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# Psych 3010 exam 5

Question | Answer |
---|---|

The _____ study was the “final straw” that led to current U.S. law on use of humans in research. | Tuskegee |

After World War II, the _____ was written and included provisions for informed consent for participation in research | Nuremburg Code |

According to the common rule, a(n) _____ is required to review proposals for research that involves human participants. | IRB (institutional review board) |

The “common rule” is issued and enforced by _____. | U.S. Department of Health and Human Services |

Give one example of research exempt from the requirement for informed consent. _____ | normal educational practice |

Animals may be subjected to painful research procedure only if justified by ______. | potential benefits |

Inducements for humans to participate in research may not be _____. | excessive |

Researchers are required to share the data from their studies for the purpose of _____. | verification |

If a researcher discovers a significant error in a research procedure or analysis after publication of the results, he or she is expected to publish _____. | retraction |

Selectively dropping observations from a data set without reporting that this had been done would constitute _____ in research. | sub-setting |

In research involving deception, a _____ should be conducted as soon as feasible to fully inform the subject. | debrief |

Human participants in research must be told that they may _____ at any time. | leave/withdraw |

To increase power, we can increase _____ or _____ or _____ or _____. | alpha/ effect size (d)/ sample size (N)/ control |

To increase power, we might change α from 0.05 to _____. | .10 |

In normal research practice, the most typical way of increasing power is _____. | increasing N |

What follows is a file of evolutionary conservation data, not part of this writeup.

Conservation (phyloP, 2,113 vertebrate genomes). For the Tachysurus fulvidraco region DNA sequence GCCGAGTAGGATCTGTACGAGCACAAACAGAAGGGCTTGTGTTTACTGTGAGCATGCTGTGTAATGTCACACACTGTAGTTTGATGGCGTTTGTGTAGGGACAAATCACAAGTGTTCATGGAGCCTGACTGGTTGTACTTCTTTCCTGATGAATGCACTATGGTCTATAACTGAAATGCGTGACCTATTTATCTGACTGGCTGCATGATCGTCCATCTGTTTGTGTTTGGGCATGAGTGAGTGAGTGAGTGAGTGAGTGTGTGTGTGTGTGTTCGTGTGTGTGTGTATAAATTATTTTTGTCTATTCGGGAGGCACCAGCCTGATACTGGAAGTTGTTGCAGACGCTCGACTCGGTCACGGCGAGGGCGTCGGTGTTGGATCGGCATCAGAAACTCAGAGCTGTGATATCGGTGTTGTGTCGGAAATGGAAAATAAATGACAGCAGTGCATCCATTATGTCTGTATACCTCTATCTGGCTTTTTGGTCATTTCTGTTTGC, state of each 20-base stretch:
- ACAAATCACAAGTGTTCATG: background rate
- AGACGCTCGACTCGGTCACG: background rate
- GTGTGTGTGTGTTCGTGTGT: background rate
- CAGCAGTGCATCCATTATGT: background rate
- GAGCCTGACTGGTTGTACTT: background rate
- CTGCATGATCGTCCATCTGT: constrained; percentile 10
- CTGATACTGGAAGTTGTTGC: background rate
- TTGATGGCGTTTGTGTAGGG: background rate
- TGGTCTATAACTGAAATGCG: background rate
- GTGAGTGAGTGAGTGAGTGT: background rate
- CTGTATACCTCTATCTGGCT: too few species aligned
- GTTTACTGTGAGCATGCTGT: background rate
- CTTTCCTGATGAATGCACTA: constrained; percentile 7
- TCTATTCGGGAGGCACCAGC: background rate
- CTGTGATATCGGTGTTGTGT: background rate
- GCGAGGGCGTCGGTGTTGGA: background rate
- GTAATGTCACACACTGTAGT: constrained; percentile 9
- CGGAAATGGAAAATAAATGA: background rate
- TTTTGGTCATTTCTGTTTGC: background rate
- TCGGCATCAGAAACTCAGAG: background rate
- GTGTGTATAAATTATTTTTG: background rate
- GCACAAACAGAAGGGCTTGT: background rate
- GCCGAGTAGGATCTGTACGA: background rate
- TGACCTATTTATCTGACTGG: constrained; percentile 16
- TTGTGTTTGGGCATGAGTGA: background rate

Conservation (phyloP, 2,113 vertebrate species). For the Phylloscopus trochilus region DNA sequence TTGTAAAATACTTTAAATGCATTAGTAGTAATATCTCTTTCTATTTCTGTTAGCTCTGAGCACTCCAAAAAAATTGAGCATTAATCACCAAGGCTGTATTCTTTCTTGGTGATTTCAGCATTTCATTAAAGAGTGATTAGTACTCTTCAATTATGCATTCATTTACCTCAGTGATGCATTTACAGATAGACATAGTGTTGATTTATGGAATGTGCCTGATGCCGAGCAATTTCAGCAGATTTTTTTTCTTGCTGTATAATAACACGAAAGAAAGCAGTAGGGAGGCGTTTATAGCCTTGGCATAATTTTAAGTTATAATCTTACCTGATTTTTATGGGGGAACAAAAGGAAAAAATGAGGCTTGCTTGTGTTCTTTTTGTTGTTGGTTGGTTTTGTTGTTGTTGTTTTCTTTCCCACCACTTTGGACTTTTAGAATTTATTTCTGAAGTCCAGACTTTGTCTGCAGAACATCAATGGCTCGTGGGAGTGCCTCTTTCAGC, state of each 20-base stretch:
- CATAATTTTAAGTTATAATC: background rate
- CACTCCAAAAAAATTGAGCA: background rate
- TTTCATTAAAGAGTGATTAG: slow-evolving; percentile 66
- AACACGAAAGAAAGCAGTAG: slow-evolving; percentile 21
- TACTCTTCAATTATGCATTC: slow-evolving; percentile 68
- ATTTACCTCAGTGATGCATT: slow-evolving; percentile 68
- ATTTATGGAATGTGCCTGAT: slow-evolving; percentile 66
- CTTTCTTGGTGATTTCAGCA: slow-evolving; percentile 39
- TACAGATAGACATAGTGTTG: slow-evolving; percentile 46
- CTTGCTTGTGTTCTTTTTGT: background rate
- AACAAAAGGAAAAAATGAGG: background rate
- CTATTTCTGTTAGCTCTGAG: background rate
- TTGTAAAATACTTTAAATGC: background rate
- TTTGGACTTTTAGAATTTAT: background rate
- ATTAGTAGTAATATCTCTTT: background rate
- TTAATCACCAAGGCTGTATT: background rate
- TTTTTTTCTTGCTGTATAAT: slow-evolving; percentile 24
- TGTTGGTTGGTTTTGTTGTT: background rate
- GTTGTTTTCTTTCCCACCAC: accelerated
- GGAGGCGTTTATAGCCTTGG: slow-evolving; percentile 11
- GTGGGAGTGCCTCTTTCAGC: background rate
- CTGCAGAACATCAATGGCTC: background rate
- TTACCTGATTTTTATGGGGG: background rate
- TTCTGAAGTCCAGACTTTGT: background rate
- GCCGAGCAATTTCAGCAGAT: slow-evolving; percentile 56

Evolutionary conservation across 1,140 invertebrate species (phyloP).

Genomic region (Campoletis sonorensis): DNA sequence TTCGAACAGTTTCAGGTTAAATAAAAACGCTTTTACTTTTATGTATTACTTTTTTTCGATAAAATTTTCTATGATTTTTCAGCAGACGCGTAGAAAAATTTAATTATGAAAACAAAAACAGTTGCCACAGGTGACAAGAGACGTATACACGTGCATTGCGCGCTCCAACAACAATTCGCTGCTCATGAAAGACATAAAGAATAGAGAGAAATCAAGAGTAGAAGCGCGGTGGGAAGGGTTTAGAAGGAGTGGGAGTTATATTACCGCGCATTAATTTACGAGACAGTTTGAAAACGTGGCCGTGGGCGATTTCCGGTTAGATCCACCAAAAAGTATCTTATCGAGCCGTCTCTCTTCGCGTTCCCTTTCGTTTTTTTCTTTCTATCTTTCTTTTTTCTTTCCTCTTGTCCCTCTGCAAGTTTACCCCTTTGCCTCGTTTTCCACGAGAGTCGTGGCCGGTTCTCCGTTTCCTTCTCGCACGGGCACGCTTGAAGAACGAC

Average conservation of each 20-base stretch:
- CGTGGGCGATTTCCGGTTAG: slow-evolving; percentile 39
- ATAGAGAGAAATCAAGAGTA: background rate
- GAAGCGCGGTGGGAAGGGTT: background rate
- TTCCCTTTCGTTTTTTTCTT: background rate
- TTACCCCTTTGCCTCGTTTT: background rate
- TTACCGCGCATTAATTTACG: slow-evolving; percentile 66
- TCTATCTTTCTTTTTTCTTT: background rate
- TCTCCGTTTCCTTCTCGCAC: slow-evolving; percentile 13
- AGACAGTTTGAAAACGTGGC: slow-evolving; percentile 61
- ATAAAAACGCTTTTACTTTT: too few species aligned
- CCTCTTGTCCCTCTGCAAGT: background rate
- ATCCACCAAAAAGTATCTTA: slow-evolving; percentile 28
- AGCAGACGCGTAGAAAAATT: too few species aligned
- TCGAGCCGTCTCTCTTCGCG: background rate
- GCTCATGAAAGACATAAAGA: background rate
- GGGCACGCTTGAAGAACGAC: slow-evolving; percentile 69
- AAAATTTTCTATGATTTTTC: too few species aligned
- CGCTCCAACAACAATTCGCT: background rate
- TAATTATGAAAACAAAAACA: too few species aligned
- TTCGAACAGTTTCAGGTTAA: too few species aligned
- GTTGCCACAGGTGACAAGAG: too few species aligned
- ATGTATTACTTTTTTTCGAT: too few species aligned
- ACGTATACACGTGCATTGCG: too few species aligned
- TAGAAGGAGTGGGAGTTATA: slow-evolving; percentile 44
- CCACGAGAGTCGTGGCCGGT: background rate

To decrease the chance of a Type I error, we might change α from 0.05 to _____. | .01 |

Increasing experimental control increases power because _____ decreases. | variability |

Increasing the number of observations collected increases power because _____ decreases. | standard error |

Increasing the strength of an experimental manipulation might increase power by increasing _____. | effect size |

In null hypothesis significance testing, the probability “power” reflects the probability of _____. | not making a type II error/correctly rejecting null hypothesis |

The concept of power in null hypothesis significance testing is similar to the occurrence of a _____ in diagnostic testing. | true positive |

The concept of a Type I error in null hypothesis significance testing is similar to the occurrence of a _____ in diagnostic testing. | false positive |

The concept of a Type II error in null hypothesis significance testing is similar to the occurrence of a _____ in diagnostic testing. | false negative |

Informed consent procedures must let participants know about the _____ of confidentiality. | limits |

Deception may be used if a research project has significant _____ value. | scientific/educational/applied |

The right to give informed consent yields from which of the three fundamental principles stated in the Belmont Report? _____ | respect for persons |

We need statistical analyses of our data because of _____ in the data. | variability |

The null hypothesis is that there is no _____ variability in the data | systematic |

One criticism of null hypothesis significance testing is that the null hypothesis is a kind of _____ argument. | straw man |

One criticism of null hypothesis significance testing is that the emphasis is on Type ____ errors and not the more important Type ____ error. | I/ II |

In null hypothesis significance testing, a result is “significant” if _____ is less than _____. | a (alpha), .05 |

In null hypothesis significance testing, the probability p represents the probability of observing these results if _____. | the null hypothesis is correct |

In null hypothesis significance testing, the value of α represents the probability of _____. | type I error rate |